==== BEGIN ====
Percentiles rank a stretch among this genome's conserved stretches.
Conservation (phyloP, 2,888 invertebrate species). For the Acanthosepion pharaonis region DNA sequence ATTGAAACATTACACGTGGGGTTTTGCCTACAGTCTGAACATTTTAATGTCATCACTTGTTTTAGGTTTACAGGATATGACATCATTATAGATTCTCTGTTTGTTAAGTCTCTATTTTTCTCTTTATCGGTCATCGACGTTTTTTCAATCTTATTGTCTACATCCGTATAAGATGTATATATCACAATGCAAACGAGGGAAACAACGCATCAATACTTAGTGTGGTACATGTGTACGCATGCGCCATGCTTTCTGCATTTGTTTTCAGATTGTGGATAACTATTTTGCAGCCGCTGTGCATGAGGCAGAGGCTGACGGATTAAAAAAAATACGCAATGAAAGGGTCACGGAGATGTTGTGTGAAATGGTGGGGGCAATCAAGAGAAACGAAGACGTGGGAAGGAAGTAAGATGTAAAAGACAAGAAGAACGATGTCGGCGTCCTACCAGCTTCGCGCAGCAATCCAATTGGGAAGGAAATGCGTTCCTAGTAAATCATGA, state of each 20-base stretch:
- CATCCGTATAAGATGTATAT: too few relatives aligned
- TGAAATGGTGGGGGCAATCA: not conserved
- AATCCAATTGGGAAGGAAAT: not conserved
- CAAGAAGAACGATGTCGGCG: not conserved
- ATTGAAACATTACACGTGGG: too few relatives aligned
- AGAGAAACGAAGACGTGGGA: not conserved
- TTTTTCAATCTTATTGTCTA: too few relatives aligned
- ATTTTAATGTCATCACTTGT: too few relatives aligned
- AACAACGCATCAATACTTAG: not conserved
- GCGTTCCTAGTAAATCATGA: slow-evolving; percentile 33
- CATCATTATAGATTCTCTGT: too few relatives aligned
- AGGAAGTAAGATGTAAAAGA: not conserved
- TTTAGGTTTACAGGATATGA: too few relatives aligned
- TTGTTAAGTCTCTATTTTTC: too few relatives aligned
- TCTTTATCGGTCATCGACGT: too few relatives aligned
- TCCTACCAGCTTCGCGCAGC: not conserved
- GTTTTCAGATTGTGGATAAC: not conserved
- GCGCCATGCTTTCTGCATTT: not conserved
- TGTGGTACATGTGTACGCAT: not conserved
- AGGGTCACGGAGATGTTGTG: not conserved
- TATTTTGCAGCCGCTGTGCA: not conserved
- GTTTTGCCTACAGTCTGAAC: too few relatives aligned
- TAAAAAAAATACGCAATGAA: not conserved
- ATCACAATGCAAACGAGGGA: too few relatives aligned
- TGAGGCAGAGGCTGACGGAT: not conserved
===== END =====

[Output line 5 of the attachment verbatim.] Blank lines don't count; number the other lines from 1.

- AATCCAATTGGGAAGGAAAT: not conserved